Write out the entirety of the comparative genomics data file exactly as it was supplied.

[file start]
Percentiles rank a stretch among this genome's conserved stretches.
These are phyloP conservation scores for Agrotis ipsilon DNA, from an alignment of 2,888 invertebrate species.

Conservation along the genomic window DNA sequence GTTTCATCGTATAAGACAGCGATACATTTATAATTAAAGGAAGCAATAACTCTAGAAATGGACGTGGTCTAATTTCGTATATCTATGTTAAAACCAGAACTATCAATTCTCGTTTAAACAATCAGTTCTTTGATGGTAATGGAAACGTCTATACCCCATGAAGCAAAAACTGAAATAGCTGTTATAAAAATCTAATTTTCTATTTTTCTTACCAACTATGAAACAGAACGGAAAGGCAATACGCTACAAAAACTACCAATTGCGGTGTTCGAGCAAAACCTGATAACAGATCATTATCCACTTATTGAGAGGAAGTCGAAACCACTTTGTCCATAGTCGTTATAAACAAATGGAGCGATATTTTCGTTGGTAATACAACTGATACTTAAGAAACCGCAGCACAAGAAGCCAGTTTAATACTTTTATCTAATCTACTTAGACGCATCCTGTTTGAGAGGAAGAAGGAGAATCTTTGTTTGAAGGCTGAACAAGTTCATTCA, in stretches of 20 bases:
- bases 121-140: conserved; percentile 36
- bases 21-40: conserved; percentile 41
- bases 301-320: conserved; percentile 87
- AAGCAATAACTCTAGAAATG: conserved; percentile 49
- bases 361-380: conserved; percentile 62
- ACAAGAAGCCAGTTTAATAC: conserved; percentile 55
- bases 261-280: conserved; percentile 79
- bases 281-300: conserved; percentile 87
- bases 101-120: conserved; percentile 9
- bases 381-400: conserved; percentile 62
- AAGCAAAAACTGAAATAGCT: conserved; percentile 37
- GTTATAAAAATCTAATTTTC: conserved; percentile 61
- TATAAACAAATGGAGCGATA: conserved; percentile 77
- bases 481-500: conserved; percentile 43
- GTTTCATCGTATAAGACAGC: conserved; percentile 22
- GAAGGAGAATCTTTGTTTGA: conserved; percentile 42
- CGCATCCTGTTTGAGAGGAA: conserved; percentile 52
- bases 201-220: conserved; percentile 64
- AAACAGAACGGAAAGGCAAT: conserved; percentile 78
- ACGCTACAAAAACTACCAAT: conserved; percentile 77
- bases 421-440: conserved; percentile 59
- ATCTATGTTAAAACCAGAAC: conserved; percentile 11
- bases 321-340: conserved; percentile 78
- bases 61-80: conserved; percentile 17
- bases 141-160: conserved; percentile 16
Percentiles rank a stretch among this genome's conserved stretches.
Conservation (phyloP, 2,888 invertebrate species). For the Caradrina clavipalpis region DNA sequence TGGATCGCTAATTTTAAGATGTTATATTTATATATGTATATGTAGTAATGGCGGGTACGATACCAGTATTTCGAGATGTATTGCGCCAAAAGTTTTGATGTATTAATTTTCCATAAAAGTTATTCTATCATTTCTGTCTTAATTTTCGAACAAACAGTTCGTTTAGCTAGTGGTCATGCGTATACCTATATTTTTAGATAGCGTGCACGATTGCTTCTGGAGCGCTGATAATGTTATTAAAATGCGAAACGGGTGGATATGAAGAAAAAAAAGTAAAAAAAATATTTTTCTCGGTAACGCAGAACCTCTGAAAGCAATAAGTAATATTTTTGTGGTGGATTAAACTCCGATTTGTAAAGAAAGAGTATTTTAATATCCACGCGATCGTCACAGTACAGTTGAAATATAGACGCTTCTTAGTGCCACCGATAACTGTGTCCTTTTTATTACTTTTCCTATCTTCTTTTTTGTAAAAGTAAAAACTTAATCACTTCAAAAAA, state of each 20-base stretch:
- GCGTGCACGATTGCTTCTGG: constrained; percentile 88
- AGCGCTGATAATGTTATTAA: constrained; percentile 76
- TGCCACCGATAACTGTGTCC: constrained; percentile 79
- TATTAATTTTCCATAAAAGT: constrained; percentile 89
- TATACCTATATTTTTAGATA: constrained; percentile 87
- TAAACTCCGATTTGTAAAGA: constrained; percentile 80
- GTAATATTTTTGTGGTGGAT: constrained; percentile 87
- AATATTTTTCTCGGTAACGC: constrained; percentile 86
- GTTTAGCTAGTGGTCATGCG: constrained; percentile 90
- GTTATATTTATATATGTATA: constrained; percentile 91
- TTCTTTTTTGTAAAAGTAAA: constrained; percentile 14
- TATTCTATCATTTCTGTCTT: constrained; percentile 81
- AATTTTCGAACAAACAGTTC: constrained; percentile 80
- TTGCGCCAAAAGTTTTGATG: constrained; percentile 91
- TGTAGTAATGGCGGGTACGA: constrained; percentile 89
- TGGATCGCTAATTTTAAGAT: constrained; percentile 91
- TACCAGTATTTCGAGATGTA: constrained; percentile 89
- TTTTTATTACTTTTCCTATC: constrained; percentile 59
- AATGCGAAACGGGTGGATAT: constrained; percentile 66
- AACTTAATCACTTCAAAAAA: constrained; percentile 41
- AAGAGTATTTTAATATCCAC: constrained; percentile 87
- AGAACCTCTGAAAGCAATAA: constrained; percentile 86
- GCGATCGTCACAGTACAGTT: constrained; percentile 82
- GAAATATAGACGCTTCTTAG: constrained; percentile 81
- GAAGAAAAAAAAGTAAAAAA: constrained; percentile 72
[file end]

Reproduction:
Percentiles rank a stretch among this genome's conserved stretches.
These are phyloP conservation scores for Agrotis ipsilon DNA, from an alignment of 2,888 invertebrate species.

Conservation along the genomic window DNA sequence GTTTCATCGTATAAGACAGCGATACATTTATAATTAAAGGAAGCAATAACTCTAGAAATGGACGTGGTCTAATTTCGTATATCTATGTTAAAACCAGAACTATCAATTCTCGTTTAAACAATCAGTTCTTTGATGGTAATGGAAACGTCTATACCCCATGAAGCAAAAACTGAAATAGCTGTTATAAAAATCTAATTTTCTATTTTTCTTACCAACTATGAAACAGAACGGAAAGGCAATACGCTACAAAAACTACCAATTGCGGTGTTCGAGCAAAACCTGATAACAGATCATTATCCACTTATTGAGAGGAAGTCGAAACCACTTTGTCCATAGTCGTTATAAACAAATGGAGCGATATTTTCGTTGGTAATACAACTGATACTTAAGAAACCGCAGCACAAGAAGCCAGTTTAATACTTTTATCTAATCTACTTAGACGCATCCTGTTTGAGAGGAAGAAGGAGAATCTTTGTTTGAAGGCTGAACAAGTTCATTCA, in stretches of 20 bases:
- bases 121-140: conserved; percentile 36
- bases 21-40: conserved; percentile 41
- bases 301-320: conserved; percentile 87
- AAGCAATAACTCTAGAAATG: conserved; percentile 49
- bases 361-380: conserved; percentile 62
- ACAAGAAGCCAGTTTAATAC: conserved; percentile 55
- bases 261-280: conserved; percentile 79
- bases 281-300: conserved; percentile 87
- bases 101-120: conserved; percentile 9
- bases 381-400: conserved; percentile 62
- AAGCAAAAACTGAAATAGCT: conserved; percentile 37
- GTTATAAAAATCTAATTTTC: conserved; percentile 61
- TATAAACAAATGGAGCGATA: conserved; percentile 77
- bases 481-500: conserved; percentile 43
- GTTTCATCGTATAAGACAGC: conserved; percentile 22
- GAAGGAGAATCTTTGTTTGA: conserved; percentile 42
- CGCATCCTGTTTGAGAGGAA: conserved; percentile 52
- bases 201-220: conserved; percentile 64
- AAACAGAACGGAAAGGCAAT: conserved; percentile 78
- ACGCTACAAAAACTACCAAT: conserved; percentile 77
- bases 421-440: conserved; percentile 59
- ATCTATGTTAAAACCAGAAC: conserved; percentile 11
- bases 321-340: conserved; percentile 78
- bases 61-80: conserved; percentile 17
- bases 141-160: conserved; percentile 16
Percentiles rank a stretch among this genome's conserved stretches.
Conservation (phyloP, 2,888 invertebrate species). For the Caradrina clavipalpis region DNA sequence TGGATCGCTAATTTTAAGATGTTATATTTATATATGTATATGTAGTAATGGCGGGTACGATACCAGTATTTCGAGATGTATTGCGCCAAAAGTTTTGATGTATTAATTTTCCATAAAAGTTATTCTATCATTTCTGTCTTAATTTTCGAACAAACAGTTCGTTTAGCTAGTGGTCATGCGTATACCTATATTTTTAGATAGCGTGCACGATTGCTTCTGGAGCGCTGATAATGTTATTAAAATGCGAAACGGGTGGATATGAAGAAAAAAAAGTAAAAAAAATATTTTTCTCGGTAACGCAGAACCTCTGAAAGCAATAAGTAATATTTTTGTGGTGGATTAAACTCCGATTTGTAAAGAAAGAGTATTTTAATATCCACGCGATCGTCACAGTACAGTTGAAATATAGACGCTTCTTAGTGCCACCGATAACTGTGTCCTTTTTATTACTTTTCCTATCTTCTTTTTTGTAAAAGTAAAAACTTAATCACTTCAAAAAA, state of each 20-base stretch:
- GCGTGCACGATTGCTTCTGG: constrained; percentile 88
- AGCGCTGATAATGTTATTAA: constrained; percentile 76
- TGCCACCGATAACTGTGTCC: constrained; percentile 79
- TATTAATTTTCCATAAAAGT: constrained; percentile 89
- TATACCTATATTTTTAGATA: constrained; percentile 87
- TAAACTCCGATTTGTAAAGA: constrained; percentile 80
- GTAATATTTTTGTGGTGGAT: constrained; percentile 87
- AATATTTTTCTCGGTAACGC: constrained; percentile 86
- GTTTAGCTAGTGGTCATGCG: constrained; percentile 90
- GTTATATTTATATATGTATA: constrained; percentile 91
- TTCTTTTTTGTAAAAGTAAA: constrained; percentile 14
- TATTCTATCATTTCTGTCTT: constrained; percentile 81
- AATTTTCGAACAAACAGTTC: constrained; percentile 80
- TTGCGCCAAAAGTTTTGATG: constrained; percentile 91
- TGTAGTAATGGCGGGTACGA: constrained; percentile 89
- TGGATCGCTAATTTTAAGAT: constrained; percentile 91
- TACCAGTATTTCGAGATGTA: constrained; percentile 89
- TTTTTATTACTTTTCCTATC: constrained; percentile 59
- AATGCGAAACGGGTGGATAT: constrained; percentile 66
- AACTTAATCACTTCAAAAAA: constrained; percentile 41
- AAGAGTATTTTAATATCCAC: constrained; percentile 87
- AGAACCTCTGAAAGCAATAA: constrained; percentile 86
- GCGATCGTCACAGTACAGTT: constrained; percentile 82
- GAAATATAGACGCTTCTTAG: constrained; percentile 81
- GAAGAAAAAAAAGTAAAAAA: constrained; percentile 72